The Chair PDF Print E-mail


1. Adjust the height of your chair so that you have both feet comfortably on the floor.

2. The seat of the chair must be adjusted to have an angle downwards toward the front, so your hips are placed slightly higher than your knees. The more angle the seat has, and the higher you are seated (almost standing up) the better it is for your lower back and blood circulation. Not all office chairs have a seat tilt function. Set your chair up to obtain the best possible seat angle for you!

3. Adjust the angle of the back so that it supports the small of your back - not above or below. Sitting at comfortable arms length from your work, only the small of your back should be supported. Use the whole back support when you have a break.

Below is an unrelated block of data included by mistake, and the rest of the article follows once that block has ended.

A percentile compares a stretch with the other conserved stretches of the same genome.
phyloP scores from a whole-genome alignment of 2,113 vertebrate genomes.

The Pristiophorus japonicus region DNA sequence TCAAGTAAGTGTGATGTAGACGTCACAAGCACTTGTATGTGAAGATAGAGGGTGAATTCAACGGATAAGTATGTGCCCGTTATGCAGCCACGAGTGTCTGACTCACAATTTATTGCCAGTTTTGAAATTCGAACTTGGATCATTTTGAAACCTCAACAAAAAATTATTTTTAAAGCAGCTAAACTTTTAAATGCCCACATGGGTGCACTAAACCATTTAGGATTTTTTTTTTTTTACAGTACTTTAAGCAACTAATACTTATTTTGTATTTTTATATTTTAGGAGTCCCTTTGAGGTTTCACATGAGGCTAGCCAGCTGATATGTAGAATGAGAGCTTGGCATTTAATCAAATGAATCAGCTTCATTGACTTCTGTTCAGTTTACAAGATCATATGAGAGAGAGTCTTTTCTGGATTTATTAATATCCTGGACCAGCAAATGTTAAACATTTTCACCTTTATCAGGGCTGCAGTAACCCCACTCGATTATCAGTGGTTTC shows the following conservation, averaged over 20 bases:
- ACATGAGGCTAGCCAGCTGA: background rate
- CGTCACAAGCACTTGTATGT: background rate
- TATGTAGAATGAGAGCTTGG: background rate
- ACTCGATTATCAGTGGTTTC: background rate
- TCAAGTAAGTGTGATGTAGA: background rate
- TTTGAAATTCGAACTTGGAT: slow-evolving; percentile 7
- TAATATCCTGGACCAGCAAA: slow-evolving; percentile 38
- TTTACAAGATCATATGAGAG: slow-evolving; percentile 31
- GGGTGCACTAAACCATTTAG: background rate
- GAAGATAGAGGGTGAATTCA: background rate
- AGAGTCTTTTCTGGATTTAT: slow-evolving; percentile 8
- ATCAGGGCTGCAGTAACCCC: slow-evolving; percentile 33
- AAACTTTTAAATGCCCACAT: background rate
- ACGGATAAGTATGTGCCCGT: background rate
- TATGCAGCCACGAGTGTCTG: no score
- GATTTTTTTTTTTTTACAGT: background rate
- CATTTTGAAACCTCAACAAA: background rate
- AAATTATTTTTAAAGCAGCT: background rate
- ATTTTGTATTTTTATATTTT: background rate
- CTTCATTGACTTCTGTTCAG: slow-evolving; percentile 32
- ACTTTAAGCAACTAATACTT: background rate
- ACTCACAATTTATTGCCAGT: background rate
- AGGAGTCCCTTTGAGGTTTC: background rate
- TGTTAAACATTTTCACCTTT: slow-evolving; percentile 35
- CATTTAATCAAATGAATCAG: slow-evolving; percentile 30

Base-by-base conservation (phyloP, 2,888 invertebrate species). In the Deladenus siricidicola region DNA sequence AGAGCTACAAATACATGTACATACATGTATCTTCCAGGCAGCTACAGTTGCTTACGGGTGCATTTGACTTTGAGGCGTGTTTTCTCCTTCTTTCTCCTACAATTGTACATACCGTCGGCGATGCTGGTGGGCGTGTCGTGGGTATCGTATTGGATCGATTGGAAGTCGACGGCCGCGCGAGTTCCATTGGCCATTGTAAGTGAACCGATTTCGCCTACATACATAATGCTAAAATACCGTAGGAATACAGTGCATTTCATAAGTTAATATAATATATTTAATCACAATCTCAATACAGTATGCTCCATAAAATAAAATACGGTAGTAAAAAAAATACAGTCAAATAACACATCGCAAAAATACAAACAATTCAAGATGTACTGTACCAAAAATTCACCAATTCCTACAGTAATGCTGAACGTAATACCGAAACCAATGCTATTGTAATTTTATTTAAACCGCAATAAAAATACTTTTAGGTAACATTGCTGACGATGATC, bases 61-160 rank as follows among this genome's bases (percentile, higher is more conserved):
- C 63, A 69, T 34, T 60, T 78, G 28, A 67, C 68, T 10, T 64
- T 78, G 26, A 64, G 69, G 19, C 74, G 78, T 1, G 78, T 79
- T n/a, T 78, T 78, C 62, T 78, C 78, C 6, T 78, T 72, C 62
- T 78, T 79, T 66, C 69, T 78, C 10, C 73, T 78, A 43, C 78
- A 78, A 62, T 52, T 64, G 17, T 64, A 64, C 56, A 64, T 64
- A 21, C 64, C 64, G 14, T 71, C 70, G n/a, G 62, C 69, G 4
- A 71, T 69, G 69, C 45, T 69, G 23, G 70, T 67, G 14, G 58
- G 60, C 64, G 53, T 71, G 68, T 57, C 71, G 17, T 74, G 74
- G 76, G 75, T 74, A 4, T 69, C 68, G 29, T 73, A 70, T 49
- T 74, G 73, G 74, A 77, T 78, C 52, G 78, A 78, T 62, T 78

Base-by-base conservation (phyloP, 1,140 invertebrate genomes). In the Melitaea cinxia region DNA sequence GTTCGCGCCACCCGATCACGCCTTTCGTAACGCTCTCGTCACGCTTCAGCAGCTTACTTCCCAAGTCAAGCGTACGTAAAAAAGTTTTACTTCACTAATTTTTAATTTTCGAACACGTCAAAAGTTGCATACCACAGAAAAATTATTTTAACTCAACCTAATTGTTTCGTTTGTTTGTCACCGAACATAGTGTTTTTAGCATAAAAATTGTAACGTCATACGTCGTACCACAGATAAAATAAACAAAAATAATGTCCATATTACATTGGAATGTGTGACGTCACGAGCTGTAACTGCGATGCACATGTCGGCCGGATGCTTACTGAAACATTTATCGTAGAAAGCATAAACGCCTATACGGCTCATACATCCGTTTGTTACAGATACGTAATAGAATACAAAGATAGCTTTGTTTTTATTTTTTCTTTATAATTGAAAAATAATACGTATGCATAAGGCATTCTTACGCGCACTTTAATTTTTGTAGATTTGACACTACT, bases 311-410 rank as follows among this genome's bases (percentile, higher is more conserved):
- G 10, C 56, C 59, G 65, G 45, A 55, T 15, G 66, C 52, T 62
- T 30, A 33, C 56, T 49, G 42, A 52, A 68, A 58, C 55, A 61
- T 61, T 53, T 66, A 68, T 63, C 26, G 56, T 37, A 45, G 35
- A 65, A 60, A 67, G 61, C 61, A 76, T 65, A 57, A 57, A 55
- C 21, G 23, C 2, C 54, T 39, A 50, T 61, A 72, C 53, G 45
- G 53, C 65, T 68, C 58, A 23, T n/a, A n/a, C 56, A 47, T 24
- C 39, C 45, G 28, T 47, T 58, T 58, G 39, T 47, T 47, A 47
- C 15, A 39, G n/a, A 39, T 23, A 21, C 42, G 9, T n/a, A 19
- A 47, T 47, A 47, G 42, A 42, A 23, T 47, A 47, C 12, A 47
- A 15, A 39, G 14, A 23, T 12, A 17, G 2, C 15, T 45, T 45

4. Set the depth of the back support so that there is about the width of your hand between the back of your knees and the front of the chair.  If you are working with a set height desk, go straight to Footrest .

5. No sitting position is good for your back for a long period of time. If you have a 'Sit 2 Stand' desk it is a good idea to switch between standing and sitting while working several times a day as well as walking and stretching a little at regular intervals.